So, for music in 3/4 time (such as the Skater's Waltz mentioned above), the whole-rest would be only three quarter-notes long. The half-rest resembles the whole-rest, except it sits above the third staff line rather than hanging from the fourth line (staff lines are numbered starting from the bottom). Therefore, the half-rest only lasts half as long as the whole-rest.
In practice, musicians generally indicate the length of rests by writing them out as long or short notes. For example, they might write "0.5" to mean "half note". However, because there are no visual cues to help them play through the rest correctly, some musicians may leave out notes within the rest. For example, they might play only the first and fifth notes of the rest (a semibreve and a quaver), thereby implying that they should last half as long as written.
The use of the half-rest is very common in jazz where it often indicates a change of meter. For example, if the music was in 4/4 but now moves into 3/4, the half-note would be played at the beginning of this transition. Alternatively, if the music was in 3/4 but now switches to 2/4, a half-note would be played at the end of this transition.
Half-notes appear quite frequently in pop music too.
3. A quarter rest is the rest with the 1/4 beneath it. It is one beat long, or one-fourth of a conventional measure. Half notes and half pauses are usually two beats long and half the duration of a complete note. A quarter rest is used to indicate that a moment's silence should be interpreted as meaning "no" rather than indicating some other form of punctuation.
4. A quarter rest is played at the end of a sentence, clause, or phrase to indicate that there is no more to say on the topic. A speaker might use this device at the end of a presentation to suggest that the audience has heard enough for now. A listener can tell that another topic is being discussed by the tone of voice or subject matter; here, the speaker does not want to distract from that conversation by saying more. Quarter rests are also used in music to indicate the end of a section, movement, or part.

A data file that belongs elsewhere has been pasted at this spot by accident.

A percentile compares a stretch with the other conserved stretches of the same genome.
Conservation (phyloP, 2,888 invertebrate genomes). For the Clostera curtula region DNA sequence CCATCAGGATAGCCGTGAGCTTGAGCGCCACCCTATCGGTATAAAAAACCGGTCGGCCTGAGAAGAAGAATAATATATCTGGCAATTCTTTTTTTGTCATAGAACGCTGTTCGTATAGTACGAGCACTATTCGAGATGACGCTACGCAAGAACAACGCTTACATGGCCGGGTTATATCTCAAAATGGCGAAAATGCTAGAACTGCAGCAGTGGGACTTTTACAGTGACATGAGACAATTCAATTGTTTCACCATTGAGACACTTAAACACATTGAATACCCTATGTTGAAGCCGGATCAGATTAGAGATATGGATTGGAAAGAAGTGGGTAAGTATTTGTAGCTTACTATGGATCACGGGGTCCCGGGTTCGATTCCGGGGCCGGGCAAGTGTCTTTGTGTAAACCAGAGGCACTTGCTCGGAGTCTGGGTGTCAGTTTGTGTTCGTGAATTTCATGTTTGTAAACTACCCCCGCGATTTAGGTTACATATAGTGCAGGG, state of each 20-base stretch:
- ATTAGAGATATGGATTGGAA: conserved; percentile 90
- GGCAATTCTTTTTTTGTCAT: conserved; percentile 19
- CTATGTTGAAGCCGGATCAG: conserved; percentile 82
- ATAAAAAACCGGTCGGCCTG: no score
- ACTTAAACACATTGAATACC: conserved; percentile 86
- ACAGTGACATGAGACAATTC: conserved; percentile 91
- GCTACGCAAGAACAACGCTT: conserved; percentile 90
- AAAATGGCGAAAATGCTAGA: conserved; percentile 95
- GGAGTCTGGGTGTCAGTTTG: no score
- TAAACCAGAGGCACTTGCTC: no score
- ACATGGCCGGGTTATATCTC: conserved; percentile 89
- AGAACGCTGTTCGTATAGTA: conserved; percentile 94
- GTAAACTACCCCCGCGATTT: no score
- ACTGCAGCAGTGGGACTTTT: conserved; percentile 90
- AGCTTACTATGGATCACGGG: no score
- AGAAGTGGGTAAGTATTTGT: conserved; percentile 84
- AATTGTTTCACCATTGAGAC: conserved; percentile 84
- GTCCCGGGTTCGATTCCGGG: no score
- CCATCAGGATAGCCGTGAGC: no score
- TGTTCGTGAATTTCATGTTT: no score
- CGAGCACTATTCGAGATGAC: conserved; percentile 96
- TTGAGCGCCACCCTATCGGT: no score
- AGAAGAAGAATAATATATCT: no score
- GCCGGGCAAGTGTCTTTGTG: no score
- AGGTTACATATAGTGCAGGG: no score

5. A quarter rest is worth 0.5 points. This makes it equivalent to a half note, which is equal to 1 point. A quarter rest can be used instead of a half note except in cases where they would have different values (for example, if the composer wanted to indicate that a half note should be played but couldn't because it would give away the ending of the song).
It's half the length of a full sentence. A half rest is located directly above the middle line on a five-line musical staff. It indicates that no note should be played in that space.
The term "half rest" can also refer to an extended rest used at the beginning of a passage or section of music. This would include any note longer than a quarter rest.
Half rests are used to indicate that certain notes should not be played. They can be used instead of marking those notes with a dot (as is done for full stops).
For example, if it was determined that G4 was to be played but not printed, then a half rest would need to be placed over the fourth line of the staff. The stem of the g string would have to be bent back toward the body to accommodate this note.
A half rest does not change the pitch of the note it marks; it only tells musicians not to play that note. If you want to indicate that G4 should be played but not printed, then a half rest would be used instead of a dot on the staff.
Half rests are used in many types of music, including opera, ballet, and jazz.